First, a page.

What the hell kind of police interrogation is this?
“Ohh, I don’t think you’re going anywhere…” Sue resumes her pacing with a small skip in her step.
“I know my rights. You can’t question me without my lawyer present, and you clearly have no idea who you’re dealing with.” Spencer gives her best Hastings glare, the one that makes babies cry and accidentally killed her hamster when she was eight.
Sue just laughs and says, “This is my favorite part,” like she’s sharing a special secret with an old friend. Walking over to the heavy, maroon curtain, she pauses and turns to Spencer. “Tell me again how your mother’s on her way here right now?”
And with a dramatic flourish, she throws the curtain back to reveal a giant window and the empty, terrifying vastness of space—still, dark, and infinite. A few distant stars shimmer against the black, but otherwise....
Spencer gapes in horror, frozen. There’s just...nothing.
Sue, meanwhile, looks like a kid on Christmas morning. “I’m sure she’s just stuck in traffic,” she says with feigned reassurance.
But Spencer can’t hear anything over the pounding in her ears, and if she had any food in her stomach, it’d surely be all over the floor right now. Her head is spinning, but she holds herself together. This isn’t real. It can’t be. She’s not in space. How would she even get into space? It’s just some CGI bullshit intended to shock her into confessing a murder. There’s even a fake asteroid floating by—a piece of Styrofoam on a string, no doubt—as an extra touch. Well, nice try, gym coach. Spencer’s seen better special effects at the Children’s Science Museum.
She steels her nerves and shoots back, “You really expect me to believe we’re actually in space? Do you think I’m stupid?”
“Maybe!” Sue says cheerfully. “And here I thought a geek like you would cry tears of joy into her model rocket ship when she realizes what an opportunity this is. Life in space!” she exclaims, arms up. Sue pauses and lets her arms fall. “Oh come on, nerd. Give me a little something. You should be kissing my Reeboks with that over-privileged mouth.”
“We’re not in space. There’s oxygen. And gravity.” Spencer knows how space works. Four-year-olds know how space works.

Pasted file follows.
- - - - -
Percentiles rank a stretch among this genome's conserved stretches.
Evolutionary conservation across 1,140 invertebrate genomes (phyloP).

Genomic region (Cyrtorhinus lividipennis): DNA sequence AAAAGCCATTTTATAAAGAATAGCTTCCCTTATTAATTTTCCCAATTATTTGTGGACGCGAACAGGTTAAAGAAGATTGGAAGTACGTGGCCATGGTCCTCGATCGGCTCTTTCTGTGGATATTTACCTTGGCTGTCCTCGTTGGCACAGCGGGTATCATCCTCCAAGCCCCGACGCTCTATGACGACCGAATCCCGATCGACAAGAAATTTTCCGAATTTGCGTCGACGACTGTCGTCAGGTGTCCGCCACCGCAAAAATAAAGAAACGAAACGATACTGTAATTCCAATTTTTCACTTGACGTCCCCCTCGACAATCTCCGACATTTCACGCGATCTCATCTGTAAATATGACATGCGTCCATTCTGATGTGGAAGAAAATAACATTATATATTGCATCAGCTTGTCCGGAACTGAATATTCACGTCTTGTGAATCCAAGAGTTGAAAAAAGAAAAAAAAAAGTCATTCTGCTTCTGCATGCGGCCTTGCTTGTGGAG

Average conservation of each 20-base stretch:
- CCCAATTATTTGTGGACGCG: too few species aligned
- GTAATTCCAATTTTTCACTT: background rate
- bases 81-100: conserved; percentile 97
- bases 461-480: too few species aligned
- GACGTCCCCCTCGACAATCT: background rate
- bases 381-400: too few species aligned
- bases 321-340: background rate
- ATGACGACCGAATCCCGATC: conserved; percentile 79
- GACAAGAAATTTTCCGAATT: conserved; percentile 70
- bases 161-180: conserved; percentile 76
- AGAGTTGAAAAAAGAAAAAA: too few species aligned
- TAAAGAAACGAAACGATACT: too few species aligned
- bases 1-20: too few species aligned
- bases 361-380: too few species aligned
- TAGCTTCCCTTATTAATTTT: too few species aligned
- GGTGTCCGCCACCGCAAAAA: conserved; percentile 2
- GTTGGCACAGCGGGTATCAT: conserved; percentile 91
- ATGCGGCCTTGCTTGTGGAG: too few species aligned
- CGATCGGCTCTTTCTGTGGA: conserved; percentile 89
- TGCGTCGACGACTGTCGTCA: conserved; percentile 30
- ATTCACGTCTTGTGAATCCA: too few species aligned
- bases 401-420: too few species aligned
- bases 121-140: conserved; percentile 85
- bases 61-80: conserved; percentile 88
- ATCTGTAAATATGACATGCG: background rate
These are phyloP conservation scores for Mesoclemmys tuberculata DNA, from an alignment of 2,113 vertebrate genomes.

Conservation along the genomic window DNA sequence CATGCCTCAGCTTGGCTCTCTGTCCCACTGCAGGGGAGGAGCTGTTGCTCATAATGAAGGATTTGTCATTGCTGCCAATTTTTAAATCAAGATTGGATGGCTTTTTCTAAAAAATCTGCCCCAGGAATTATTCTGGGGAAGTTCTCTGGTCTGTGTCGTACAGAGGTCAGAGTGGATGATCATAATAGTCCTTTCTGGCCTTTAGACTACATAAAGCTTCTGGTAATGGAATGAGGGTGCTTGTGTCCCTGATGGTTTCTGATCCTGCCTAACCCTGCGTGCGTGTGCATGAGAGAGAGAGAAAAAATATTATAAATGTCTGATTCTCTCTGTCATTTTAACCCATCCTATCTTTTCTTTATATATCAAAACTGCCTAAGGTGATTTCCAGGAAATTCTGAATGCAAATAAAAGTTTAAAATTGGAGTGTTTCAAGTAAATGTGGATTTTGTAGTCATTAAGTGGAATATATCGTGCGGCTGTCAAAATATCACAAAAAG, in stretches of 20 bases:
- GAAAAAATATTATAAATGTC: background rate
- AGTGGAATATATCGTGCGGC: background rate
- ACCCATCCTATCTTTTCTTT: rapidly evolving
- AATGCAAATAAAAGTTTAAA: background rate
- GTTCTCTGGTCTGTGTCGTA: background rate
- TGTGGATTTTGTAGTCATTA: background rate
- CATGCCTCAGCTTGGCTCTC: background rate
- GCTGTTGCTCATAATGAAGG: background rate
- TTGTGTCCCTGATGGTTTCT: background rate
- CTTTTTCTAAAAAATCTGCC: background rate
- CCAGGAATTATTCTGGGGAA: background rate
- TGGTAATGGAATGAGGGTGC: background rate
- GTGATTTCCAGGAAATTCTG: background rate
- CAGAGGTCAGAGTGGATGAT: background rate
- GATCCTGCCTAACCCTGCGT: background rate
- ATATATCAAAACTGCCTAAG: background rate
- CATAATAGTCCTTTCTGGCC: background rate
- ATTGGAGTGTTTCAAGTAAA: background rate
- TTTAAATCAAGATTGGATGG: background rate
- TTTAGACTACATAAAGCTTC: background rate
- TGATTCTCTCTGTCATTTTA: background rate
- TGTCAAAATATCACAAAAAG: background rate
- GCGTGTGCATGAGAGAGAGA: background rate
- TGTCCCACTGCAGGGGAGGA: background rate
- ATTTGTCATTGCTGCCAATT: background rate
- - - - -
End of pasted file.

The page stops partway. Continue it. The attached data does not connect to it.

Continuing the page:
“I’ve pulled some strings.” Sue walks over to lean a hand on the table. “Can’t have my prisoners floating around all willy-nilly like balloons at a birthday party.”
“Prisoners,” Spencer repeats. Surely, she heard that wrong.
“Well, ‘prison bitches’ seems a little on the nose.”
The truth hits her like a ton of bricks. “This is a prison,” Spencer says soberly.
Sue leans forward a bit and smiles again, a twinkle in her eye. “Can’t get anything past you, can I?”
Suddenly, everything makes both perfect sense and no sense at all. They caught her, but how? Spencer had been meticulous in her planning and execution, except for the part where she smashed Toby’s skull to absolute smithereens instead of one generous thwap. The clean-up got away from her, but she did the best she could. And until this moment, she thought she’d pulled it off. Everyone gets away with murder in Rosewood. It’s kind of the town’s deal. Only, maybe this really isn’t Rosewood after all. The scenery’s a bit of a clue.
In that moment of acceptance, Spencer’s reality crashes down around her. She stares out the window again, but she’s not really looking at anything. Her brain is stuck on five simple words, which she says out loud if only to make sure she’s not dreaming, or dead. “I’m in prison. In space.”
“Right again, Hastings.” Sue points with a smile. “You’re on fire today!”